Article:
In the business world, Intellectual Property is a company asset, just like real estate. Your patent, copyright or trademark is simply a deed to your "property". The costs of developing, filing, prosecuting, maintaining, and litigating are all rolled into the company balance sheet. Although patents, trademarks and copyrights will be handled differently by different accountants, suffice to say that a consistent method of recording the "investment" in intellectual property is part and parcel to the value creation process.
If you become a landlord, your risks are spread over a large area - you can take a devaluation in one part of town while the other areas increase in value. Savvy real estate investors already know these secrets, but you should also know that there are a few different reasons to develop an inventory (some call this a "patent portfolio", "trademark portfolio", etc.). And depending on the reasons, there are a few different methods of going about it.
The independent inventor rarely considers developing a patent portfolio, and most small to medium sized companies ($50 million and less) which I have consulted for, rarely consider the prospect of building an intellectual property inventory. If they did, the thought was simply to own quantity - not to strategically develop quality.
But they ALL should have. Here's why ... and this means you too, Mr. & Mrs. "Small Entity". By no means is the following outline exhaustive; it's laid out to get you thinking about the value creation process associated with your intellectual property.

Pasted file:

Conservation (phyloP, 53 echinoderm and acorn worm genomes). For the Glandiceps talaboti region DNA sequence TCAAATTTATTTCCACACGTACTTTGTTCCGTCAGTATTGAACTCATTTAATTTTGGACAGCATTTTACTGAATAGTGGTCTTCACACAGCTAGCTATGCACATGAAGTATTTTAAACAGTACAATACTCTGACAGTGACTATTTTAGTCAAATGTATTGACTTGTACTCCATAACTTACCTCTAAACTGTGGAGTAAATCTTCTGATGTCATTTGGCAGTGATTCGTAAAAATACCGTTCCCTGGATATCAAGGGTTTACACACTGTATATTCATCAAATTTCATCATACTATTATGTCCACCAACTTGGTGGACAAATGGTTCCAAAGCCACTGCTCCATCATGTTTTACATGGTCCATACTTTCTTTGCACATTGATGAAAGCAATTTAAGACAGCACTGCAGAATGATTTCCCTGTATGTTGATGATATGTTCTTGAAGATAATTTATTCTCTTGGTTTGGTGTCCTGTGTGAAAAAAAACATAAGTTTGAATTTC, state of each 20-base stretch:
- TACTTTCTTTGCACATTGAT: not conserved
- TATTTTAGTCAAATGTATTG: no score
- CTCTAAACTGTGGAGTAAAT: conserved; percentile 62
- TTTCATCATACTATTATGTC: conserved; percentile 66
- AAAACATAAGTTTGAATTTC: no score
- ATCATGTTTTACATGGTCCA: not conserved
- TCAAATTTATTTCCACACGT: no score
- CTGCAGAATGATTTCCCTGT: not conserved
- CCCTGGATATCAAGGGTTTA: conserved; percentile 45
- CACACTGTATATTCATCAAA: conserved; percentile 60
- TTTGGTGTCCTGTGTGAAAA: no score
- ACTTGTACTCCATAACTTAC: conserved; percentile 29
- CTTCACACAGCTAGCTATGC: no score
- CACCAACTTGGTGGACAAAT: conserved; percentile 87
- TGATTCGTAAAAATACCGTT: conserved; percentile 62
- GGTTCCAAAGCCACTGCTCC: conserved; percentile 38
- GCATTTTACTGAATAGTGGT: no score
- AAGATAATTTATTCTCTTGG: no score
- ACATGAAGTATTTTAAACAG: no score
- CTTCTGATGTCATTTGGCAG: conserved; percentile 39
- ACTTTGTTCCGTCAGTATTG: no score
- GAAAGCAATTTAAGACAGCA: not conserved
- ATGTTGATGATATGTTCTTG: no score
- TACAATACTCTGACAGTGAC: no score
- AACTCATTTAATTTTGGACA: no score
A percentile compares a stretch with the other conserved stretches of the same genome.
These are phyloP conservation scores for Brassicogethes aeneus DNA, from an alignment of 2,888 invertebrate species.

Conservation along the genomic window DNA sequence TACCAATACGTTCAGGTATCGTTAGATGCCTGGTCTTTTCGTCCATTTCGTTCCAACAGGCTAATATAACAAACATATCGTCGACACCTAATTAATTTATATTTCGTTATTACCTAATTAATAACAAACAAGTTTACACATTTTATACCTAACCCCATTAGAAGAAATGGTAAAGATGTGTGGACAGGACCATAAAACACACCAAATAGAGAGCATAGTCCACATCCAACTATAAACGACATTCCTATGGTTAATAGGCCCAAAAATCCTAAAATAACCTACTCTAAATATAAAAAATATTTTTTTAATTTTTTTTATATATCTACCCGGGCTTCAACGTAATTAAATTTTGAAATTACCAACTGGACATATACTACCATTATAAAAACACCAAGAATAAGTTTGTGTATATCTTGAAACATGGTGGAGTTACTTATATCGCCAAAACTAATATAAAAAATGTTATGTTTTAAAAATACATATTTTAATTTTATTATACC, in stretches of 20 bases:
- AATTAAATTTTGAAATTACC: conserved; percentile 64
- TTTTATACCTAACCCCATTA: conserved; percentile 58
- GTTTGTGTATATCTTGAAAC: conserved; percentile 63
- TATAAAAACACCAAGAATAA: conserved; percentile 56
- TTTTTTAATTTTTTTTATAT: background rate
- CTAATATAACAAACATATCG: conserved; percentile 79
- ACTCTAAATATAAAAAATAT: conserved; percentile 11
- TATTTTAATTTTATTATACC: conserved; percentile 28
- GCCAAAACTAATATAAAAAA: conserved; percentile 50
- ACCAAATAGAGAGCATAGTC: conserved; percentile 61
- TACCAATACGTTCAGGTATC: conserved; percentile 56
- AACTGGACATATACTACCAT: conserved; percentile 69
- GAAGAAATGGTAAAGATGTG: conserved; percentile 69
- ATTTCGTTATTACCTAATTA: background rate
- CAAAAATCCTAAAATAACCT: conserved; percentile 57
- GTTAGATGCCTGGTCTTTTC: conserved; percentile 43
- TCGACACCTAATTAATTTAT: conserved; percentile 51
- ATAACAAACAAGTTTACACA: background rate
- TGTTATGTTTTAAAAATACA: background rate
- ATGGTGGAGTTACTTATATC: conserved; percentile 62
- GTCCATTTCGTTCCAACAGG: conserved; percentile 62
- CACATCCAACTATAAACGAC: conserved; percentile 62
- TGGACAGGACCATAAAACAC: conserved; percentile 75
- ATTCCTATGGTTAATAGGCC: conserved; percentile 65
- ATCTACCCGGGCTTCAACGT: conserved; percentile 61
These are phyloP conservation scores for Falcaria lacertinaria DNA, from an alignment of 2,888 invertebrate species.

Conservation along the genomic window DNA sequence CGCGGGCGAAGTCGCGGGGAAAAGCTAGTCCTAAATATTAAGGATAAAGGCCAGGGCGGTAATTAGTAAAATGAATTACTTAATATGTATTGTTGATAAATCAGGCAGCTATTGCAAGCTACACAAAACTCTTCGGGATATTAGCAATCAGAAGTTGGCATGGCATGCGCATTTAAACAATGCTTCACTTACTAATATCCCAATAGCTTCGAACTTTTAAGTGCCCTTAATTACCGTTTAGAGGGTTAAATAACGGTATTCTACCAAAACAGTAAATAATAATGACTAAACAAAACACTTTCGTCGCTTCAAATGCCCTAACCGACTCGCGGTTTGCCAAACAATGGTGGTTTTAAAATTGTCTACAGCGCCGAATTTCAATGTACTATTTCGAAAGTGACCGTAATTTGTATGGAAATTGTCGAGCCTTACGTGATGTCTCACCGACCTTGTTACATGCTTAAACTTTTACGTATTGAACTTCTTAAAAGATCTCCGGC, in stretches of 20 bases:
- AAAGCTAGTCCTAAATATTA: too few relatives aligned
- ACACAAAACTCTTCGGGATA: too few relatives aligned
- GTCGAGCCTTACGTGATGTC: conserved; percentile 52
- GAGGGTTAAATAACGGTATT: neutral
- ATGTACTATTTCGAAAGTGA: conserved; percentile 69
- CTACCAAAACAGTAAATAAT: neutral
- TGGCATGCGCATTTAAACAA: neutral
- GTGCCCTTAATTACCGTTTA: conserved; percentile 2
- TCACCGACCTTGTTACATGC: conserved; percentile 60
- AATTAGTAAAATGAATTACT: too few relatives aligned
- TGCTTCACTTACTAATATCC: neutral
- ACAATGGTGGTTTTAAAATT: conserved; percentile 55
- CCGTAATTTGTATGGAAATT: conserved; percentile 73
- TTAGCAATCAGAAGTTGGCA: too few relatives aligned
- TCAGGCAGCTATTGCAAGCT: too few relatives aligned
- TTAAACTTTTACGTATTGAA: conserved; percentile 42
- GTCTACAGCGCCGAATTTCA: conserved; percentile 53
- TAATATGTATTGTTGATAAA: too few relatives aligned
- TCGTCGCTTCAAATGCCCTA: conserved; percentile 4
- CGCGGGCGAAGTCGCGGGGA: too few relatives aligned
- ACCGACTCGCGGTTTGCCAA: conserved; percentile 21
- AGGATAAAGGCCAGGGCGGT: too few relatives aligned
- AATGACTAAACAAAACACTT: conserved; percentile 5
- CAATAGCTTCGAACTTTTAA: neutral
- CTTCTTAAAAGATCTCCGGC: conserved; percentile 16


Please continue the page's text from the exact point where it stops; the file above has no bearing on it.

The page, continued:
Take a look at what I call "PROTECTION & PROJECTION".
Major Reasons for Building a (Patent) Portfolio
(To protect your existing - or first piece - of intellectual property)
To create a "buffer zone" around your original patent (to increase the complexity of your claims within a certain industry, technology or product line, To create "bargaining chips" to be used in cross-licensing deals or trades when they are necessary to negotiate settlement in a litigation or to expand your market position, And simply, to claim everything under the sun (if possible) to keep the market you have created, yours.
(To project your intellectual property into new market growth areas)
To leverage a patented "technology" into exclusive functional application in products, To expand the breadth of your patent coverage through CIP. or through Divisional Applications, creating a very long term Patent chain or Patent Ladder,
Reasons for building Copyright & Trademark portfolios are similar, but of course are more specific to a particular original creation or tangible "work" rather than the genesis of a new technology. Nevertheless, artists, programmers, musicians, and entrepreneurs should consider these reasons for expanding your portfolios: